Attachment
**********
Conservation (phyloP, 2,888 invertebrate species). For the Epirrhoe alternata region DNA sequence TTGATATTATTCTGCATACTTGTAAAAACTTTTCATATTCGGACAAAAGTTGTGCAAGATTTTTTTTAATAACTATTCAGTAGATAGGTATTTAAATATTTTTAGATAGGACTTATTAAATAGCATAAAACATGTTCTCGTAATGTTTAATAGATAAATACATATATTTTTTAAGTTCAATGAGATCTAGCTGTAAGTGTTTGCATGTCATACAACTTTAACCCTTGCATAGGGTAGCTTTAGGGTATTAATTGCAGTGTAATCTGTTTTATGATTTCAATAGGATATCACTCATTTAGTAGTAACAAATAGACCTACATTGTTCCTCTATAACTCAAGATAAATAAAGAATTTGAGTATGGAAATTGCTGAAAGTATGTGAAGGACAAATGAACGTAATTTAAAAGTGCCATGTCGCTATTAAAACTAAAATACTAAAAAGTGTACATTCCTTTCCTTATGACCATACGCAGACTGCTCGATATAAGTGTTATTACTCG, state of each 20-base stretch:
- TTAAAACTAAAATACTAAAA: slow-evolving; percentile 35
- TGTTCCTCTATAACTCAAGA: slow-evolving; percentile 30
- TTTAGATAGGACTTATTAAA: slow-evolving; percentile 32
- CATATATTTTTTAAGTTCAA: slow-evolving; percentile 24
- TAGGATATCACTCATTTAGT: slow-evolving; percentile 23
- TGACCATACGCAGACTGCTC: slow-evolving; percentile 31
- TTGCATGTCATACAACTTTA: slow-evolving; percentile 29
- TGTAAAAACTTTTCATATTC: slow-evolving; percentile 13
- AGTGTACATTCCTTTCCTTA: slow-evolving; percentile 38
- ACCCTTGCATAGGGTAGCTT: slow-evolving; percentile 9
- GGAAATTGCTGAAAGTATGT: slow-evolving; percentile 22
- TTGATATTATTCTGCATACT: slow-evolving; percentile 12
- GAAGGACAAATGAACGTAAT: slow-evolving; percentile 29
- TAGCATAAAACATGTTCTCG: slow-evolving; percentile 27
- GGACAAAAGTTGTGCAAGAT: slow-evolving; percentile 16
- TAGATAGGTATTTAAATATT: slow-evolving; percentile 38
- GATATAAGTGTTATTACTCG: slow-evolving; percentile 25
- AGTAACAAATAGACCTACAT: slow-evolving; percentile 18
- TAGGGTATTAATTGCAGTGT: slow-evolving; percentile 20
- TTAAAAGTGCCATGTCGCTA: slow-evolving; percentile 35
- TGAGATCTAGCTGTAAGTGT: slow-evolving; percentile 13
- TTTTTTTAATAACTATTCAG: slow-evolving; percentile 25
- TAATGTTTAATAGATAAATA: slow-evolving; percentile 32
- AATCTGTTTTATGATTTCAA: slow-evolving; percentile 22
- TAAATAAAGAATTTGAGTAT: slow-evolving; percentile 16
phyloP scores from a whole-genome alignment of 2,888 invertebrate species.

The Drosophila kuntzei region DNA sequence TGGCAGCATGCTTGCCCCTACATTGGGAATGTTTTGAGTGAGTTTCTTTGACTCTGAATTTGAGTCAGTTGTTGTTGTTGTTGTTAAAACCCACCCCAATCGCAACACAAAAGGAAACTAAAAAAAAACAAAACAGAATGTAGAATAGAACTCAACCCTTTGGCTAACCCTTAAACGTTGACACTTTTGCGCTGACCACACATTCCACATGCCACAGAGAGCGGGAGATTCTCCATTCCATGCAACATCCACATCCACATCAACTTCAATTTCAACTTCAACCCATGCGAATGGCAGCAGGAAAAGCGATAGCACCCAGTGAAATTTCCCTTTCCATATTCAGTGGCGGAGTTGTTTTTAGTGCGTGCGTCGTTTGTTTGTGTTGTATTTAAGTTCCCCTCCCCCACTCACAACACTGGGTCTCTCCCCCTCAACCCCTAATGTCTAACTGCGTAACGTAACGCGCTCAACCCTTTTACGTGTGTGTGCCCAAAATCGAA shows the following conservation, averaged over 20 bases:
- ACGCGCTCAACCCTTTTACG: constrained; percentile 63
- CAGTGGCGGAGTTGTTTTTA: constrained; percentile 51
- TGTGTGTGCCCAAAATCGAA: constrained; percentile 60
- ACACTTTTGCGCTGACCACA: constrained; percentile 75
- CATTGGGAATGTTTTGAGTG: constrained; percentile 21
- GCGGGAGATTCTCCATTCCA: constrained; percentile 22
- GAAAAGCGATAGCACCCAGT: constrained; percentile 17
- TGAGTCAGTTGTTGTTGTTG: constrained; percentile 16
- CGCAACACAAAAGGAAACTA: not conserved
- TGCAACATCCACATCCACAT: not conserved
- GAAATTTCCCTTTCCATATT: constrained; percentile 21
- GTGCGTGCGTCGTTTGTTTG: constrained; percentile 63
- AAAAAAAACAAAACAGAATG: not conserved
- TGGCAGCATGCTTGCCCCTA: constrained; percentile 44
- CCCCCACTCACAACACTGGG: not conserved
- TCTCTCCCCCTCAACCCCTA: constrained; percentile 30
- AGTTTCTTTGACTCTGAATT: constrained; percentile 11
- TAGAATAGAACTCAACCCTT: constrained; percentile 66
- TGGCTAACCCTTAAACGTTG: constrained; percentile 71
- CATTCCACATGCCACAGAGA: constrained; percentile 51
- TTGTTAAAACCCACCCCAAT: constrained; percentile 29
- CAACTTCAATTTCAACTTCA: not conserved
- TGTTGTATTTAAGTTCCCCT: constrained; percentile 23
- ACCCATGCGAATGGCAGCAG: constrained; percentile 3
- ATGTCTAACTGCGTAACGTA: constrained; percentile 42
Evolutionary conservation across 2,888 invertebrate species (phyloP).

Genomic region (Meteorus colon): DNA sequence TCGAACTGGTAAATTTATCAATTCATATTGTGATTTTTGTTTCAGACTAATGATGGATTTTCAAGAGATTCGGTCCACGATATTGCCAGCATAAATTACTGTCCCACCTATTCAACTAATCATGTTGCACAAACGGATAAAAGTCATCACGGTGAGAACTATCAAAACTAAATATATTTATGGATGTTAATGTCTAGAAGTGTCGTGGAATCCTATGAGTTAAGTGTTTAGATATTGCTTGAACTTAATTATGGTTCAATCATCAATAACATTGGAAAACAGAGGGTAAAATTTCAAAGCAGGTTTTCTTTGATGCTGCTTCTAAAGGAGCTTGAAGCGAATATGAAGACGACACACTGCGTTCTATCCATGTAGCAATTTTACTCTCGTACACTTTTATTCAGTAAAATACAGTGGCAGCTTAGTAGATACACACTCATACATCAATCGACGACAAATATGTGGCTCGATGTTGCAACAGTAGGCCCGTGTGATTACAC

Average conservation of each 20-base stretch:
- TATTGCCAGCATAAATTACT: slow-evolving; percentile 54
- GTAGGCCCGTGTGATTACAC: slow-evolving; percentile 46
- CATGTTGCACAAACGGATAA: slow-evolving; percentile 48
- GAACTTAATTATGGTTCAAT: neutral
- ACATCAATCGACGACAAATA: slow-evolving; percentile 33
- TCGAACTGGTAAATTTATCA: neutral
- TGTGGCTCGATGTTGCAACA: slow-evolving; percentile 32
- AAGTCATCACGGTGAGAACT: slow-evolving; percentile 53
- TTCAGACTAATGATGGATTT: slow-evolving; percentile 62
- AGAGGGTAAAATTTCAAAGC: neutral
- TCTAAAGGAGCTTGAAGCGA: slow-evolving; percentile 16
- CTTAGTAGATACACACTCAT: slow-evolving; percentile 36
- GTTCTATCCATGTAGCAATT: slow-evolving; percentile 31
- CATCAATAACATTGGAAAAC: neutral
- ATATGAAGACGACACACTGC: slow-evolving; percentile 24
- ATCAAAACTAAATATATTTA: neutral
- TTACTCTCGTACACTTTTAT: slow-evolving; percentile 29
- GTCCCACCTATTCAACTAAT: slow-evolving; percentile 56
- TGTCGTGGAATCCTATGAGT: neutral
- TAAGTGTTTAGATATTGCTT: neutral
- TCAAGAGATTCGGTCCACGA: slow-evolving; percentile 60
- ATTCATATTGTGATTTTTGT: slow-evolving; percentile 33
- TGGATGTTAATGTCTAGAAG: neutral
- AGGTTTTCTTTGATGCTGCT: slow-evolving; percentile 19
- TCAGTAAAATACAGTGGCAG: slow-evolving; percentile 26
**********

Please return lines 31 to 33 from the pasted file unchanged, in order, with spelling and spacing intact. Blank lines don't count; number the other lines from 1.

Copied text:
- TGTGTGTGCCCAAAATCGAA: constrained; percentile 60
- ACACTTTTGCGCTGACCACA: constrained; percentile 75
- CATTGGGAATGTTTTGAGTG: constrained; percentile 21